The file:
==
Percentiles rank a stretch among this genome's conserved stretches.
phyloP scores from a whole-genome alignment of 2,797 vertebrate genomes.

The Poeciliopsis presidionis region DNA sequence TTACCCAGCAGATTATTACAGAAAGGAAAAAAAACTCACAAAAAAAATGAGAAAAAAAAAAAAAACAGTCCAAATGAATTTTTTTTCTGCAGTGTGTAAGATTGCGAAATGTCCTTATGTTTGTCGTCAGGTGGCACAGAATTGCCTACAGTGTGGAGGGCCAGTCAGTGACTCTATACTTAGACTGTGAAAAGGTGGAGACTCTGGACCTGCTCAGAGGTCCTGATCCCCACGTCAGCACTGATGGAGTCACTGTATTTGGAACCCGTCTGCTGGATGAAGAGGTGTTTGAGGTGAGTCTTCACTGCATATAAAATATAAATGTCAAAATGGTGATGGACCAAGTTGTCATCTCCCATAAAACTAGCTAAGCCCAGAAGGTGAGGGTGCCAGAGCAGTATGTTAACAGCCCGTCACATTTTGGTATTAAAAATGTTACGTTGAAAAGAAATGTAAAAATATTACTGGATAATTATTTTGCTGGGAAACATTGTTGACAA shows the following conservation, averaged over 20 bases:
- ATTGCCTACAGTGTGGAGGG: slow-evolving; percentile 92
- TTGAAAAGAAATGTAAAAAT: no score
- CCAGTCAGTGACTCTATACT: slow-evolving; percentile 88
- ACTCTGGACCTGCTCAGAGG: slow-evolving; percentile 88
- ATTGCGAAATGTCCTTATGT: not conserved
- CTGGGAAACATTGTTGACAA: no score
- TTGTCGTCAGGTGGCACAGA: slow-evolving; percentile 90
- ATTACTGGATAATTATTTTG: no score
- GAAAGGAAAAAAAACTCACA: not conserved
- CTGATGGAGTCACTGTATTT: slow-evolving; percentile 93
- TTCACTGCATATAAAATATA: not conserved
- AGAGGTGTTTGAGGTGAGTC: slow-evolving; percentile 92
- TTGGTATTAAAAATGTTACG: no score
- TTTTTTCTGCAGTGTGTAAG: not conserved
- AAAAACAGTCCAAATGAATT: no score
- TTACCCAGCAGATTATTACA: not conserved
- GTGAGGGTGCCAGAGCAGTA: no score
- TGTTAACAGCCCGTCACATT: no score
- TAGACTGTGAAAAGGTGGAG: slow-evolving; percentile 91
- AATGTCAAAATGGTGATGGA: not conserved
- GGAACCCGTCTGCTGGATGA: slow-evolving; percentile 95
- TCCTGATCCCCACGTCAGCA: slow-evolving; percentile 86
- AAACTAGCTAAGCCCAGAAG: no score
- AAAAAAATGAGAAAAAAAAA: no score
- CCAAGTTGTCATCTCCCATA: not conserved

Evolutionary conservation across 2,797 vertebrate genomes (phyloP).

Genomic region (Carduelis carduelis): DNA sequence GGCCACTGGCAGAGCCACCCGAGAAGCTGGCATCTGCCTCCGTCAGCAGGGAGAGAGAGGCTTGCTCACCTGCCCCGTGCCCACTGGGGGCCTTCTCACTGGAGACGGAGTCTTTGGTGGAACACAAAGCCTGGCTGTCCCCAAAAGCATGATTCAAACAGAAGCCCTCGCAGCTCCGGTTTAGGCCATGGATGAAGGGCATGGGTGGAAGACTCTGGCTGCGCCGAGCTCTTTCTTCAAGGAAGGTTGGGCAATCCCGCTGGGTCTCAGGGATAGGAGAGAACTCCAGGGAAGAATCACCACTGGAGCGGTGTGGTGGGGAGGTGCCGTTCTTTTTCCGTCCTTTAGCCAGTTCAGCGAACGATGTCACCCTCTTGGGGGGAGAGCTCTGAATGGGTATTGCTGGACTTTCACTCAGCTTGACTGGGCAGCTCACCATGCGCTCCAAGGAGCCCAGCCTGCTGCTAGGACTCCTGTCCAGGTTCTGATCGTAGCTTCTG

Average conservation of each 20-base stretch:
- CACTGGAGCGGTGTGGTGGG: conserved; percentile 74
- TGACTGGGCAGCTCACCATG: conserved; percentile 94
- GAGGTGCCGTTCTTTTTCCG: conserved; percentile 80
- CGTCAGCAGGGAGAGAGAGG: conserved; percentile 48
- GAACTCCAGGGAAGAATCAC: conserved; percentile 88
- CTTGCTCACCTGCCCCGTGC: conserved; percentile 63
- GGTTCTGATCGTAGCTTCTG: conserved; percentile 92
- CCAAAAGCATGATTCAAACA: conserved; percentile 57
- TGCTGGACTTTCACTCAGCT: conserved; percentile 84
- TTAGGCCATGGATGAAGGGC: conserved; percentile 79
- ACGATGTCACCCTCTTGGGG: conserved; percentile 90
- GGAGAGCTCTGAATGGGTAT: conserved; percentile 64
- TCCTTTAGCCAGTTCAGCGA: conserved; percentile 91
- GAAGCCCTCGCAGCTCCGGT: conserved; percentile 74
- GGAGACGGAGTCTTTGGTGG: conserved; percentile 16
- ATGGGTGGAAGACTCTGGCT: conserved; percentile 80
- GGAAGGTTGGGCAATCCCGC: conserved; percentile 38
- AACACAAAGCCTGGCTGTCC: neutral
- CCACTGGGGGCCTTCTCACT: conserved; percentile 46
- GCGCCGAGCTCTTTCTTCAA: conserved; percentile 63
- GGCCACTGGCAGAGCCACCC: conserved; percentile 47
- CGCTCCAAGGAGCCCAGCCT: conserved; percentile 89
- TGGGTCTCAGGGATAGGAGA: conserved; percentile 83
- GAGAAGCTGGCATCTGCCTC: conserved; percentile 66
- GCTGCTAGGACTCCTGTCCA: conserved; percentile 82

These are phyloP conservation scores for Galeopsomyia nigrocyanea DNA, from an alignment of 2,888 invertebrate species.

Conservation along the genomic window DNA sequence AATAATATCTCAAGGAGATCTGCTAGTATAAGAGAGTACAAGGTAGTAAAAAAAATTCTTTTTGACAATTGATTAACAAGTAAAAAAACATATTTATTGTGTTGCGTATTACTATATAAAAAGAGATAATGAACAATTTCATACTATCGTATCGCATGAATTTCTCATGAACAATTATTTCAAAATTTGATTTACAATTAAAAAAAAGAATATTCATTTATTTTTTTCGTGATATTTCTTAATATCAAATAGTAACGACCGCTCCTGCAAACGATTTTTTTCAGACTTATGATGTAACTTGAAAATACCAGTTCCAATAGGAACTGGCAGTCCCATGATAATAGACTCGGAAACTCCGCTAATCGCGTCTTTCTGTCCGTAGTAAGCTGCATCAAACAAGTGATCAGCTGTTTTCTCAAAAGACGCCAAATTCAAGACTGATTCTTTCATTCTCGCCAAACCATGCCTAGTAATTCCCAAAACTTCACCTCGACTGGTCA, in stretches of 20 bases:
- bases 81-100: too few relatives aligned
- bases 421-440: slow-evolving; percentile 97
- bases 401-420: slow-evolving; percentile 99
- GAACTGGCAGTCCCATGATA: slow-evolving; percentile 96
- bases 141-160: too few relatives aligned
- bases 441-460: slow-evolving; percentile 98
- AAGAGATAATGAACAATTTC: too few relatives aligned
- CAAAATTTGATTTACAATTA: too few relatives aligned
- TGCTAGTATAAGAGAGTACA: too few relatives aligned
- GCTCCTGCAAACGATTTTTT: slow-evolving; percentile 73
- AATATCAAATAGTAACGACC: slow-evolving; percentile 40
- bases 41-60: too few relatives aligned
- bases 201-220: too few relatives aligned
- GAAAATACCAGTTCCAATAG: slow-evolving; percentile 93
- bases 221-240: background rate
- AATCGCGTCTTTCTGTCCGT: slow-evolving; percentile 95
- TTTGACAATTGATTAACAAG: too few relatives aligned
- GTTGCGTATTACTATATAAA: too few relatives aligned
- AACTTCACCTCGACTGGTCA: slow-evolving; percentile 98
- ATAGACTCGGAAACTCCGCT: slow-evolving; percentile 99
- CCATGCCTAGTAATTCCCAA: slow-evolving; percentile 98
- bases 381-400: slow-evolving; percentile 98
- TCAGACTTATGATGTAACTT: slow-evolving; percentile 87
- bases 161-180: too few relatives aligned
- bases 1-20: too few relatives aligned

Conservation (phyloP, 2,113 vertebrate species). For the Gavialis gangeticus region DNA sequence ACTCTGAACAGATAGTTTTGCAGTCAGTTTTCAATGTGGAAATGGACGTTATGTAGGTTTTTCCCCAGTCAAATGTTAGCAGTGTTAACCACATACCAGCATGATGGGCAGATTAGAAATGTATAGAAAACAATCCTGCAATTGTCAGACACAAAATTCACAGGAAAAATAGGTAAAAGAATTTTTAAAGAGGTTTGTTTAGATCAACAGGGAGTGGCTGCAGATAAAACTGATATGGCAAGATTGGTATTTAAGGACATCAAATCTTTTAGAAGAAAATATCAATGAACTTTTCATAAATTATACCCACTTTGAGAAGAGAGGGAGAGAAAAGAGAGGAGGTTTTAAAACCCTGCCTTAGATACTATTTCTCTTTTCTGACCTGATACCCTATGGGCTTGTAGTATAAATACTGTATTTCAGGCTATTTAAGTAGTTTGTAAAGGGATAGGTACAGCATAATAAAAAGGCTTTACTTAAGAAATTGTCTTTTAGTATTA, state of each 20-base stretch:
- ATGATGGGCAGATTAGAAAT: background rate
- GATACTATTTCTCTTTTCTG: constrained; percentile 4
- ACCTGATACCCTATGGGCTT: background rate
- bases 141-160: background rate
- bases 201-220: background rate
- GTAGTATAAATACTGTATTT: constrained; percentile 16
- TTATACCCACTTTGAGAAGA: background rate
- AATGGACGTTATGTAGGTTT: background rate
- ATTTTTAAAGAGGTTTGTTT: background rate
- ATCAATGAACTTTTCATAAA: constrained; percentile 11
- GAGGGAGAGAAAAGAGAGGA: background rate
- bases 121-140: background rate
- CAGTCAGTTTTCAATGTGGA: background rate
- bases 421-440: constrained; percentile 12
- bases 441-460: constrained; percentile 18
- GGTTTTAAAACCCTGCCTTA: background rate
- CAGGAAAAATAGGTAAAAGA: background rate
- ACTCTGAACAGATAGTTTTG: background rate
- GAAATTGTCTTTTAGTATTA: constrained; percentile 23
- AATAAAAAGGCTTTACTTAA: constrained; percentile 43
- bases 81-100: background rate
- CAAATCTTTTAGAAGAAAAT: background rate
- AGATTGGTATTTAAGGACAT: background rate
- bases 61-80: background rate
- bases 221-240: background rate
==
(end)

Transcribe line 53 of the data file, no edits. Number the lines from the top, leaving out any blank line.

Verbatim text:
- CGCTCCAAGGAGCCCAGCCT: conserved; percentile 89